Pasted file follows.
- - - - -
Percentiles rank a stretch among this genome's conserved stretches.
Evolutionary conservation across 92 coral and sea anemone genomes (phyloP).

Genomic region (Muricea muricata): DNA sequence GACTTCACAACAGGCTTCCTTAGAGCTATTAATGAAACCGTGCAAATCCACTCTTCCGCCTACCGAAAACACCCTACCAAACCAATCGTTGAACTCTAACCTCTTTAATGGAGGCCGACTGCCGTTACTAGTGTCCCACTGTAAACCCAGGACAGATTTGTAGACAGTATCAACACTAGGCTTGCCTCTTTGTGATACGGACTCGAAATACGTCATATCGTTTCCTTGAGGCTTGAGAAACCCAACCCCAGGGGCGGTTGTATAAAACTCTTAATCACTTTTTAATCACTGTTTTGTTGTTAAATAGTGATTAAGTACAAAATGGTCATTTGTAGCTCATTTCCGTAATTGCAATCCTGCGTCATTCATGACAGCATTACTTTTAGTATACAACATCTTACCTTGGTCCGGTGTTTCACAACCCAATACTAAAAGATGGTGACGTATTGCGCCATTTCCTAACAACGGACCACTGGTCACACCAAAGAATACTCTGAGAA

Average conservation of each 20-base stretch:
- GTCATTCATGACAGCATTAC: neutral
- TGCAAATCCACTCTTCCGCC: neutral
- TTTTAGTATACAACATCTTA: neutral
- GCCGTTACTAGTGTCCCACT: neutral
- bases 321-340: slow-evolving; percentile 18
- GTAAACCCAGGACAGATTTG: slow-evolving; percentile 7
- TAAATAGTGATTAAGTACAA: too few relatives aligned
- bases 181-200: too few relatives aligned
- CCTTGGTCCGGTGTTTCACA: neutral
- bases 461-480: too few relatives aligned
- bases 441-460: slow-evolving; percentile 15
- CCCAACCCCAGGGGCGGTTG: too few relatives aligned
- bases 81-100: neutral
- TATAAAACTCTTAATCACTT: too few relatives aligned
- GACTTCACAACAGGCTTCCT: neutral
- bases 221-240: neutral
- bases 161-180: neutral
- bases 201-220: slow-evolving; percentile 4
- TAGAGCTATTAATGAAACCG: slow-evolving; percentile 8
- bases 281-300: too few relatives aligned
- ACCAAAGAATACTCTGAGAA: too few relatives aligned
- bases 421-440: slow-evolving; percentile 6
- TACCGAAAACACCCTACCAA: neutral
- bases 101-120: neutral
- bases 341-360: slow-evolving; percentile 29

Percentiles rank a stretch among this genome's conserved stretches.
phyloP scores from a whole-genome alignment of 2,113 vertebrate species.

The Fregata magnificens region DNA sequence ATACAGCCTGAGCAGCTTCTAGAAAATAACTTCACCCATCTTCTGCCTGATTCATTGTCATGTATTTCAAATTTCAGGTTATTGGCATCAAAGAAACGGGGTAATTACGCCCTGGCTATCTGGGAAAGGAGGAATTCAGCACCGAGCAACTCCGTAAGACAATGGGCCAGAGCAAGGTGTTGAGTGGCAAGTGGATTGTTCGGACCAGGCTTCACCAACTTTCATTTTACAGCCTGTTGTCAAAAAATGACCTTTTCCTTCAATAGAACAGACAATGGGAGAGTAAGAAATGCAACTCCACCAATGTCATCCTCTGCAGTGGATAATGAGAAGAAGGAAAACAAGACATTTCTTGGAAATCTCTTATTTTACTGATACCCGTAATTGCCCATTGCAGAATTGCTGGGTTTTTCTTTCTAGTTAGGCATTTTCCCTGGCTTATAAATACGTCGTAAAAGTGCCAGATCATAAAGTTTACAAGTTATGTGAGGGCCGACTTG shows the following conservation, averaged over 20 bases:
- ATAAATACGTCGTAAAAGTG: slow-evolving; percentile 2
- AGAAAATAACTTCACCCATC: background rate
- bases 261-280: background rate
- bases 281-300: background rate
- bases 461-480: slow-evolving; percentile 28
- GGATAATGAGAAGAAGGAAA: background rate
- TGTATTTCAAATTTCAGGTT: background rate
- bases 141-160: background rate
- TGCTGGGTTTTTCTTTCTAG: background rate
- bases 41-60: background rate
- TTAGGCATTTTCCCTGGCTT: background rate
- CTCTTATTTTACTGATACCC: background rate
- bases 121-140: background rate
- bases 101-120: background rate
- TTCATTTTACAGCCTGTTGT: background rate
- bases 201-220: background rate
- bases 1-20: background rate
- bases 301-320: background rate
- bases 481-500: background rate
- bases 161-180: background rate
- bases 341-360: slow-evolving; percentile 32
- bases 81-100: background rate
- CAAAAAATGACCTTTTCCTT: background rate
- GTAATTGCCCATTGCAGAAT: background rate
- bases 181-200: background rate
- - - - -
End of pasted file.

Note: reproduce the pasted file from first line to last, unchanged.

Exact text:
Percentiles rank a stretch among this genome's conserved stretches.
Evolutionary conservation across 92 coral and sea anemone genomes (phyloP).

Genomic region (Muricea muricata): DNA sequence GACTTCACAACAGGCTTCCTTAGAGCTATTAATGAAACCGTGCAAATCCACTCTTCCGCCTACCGAAAACACCCTACCAAACCAATCGTTGAACTCTAACCTCTTTAATGGAGGCCGACTGCCGTTACTAGTGTCCCACTGTAAACCCAGGACAGATTTGTAGACAGTATCAACACTAGGCTTGCCTCTTTGTGATACGGACTCGAAATACGTCATATCGTTTCCTTGAGGCTTGAGAAACCCAACCCCAGGGGCGGTTGTATAAAACTCTTAATCACTTTTTAATCACTGTTTTGTTGTTAAATAGTGATTAAGTACAAAATGGTCATTTGTAGCTCATTTCCGTAATTGCAATCCTGCGTCATTCATGACAGCATTACTTTTAGTATACAACATCTTACCTTGGTCCGGTGTTTCACAACCCAATACTAAAAGATGGTGACGTATTGCGCCATTTCCTAACAACGGACCACTGGTCACACCAAAGAATACTCTGAGAA

Average conservation of each 20-base stretch:
- GTCATTCATGACAGCATTAC: neutral
- TGCAAATCCACTCTTCCGCC: neutral
- TTTTAGTATACAACATCTTA: neutral
- GCCGTTACTAGTGTCCCACT: neutral
- bases 321-340: slow-evolving; percentile 18
- GTAAACCCAGGACAGATTTG: slow-evolving; percentile 7
- TAAATAGTGATTAAGTACAA: too few relatives aligned
- bases 181-200: too few relatives aligned
- CCTTGGTCCGGTGTTTCACA: neutral
- bases 461-480: too few relatives aligned
- bases 441-460: slow-evolving; percentile 15
- CCCAACCCCAGGGGCGGTTG: too few relatives aligned
- bases 81-100: neutral
- TATAAAACTCTTAATCACTT: too few relatives aligned
- GACTTCACAACAGGCTTCCT: neutral
- bases 221-240: neutral
- bases 161-180: neutral
- bases 201-220: slow-evolving; percentile 4
- TAGAGCTATTAATGAAACCG: slow-evolving; percentile 8
- bases 281-300: too few relatives aligned
- ACCAAAGAATACTCTGAGAA: too few relatives aligned
- bases 421-440: slow-evolving; percentile 6
- TACCGAAAACACCCTACCAA: neutral
- bases 101-120: neutral
- bases 341-360: slow-evolving; percentile 29

Percentiles rank a stretch among this genome's conserved stretches.
phyloP scores from a whole-genome alignment of 2,113 vertebrate species.

The Fregata magnificens region DNA sequence ATACAGCCTGAGCAGCTTCTAGAAAATAACTTCACCCATCTTCTGCCTGATTCATTGTCATGTATTTCAAATTTCAGGTTATTGGCATCAAAGAAACGGGGTAATTACGCCCTGGCTATCTGGGAAAGGAGGAATTCAGCACCGAGCAACTCCGTAAGACAATGGGCCAGAGCAAGGTGTTGAGTGGCAAGTGGATTGTTCGGACCAGGCTTCACCAACTTTCATTTTACAGCCTGTTGTCAAAAAATGACCTTTTCCTTCAATAGAACAGACAATGGGAGAGTAAGAAATGCAACTCCACCAATGTCATCCTCTGCAGTGGATAATGAGAAGAAGGAAAACAAGACATTTCTTGGAAATCTCTTATTTTACTGATACCCGTAATTGCCCATTGCAGAATTGCTGGGTTTTTCTTTCTAGTTAGGCATTTTCCCTGGCTTATAAATACGTCGTAAAAGTGCCAGATCATAAAGTTTACAAGTTATGTGAGGGCCGACTTG shows the following conservation, averaged over 20 bases:
- ATAAATACGTCGTAAAAGTG: slow-evolving; percentile 2
- AGAAAATAACTTCACCCATC: background rate
- bases 261-280: background rate
- bases 281-300: background rate
- bases 461-480: slow-evolving; percentile 28
- GGATAATGAGAAGAAGGAAA: background rate
- TGTATTTCAAATTTCAGGTT: background rate
- bases 141-160: background rate
- TGCTGGGTTTTTCTTTCTAG: background rate
- bases 41-60: background rate
- TTAGGCATTTTCCCTGGCTT: background rate
- CTCTTATTTTACTGATACCC: background rate
- bases 121-140: background rate
- bases 101-120: background rate
- TTCATTTTACAGCCTGTTGT: background rate
- bases 201-220: background rate
- bases 1-20: background rate
- bases 301-320: background rate
- bases 481-500: background rate
- bases 161-180: background rate
- bases 341-360: slow-evolving; percentile 32
- bases 81-100: background rate
- CAAAAAATGACCTTTTCCTT: background rate
- GTAATTGCCCATTGCAGAAT: background rate
- bases 181-200: background rate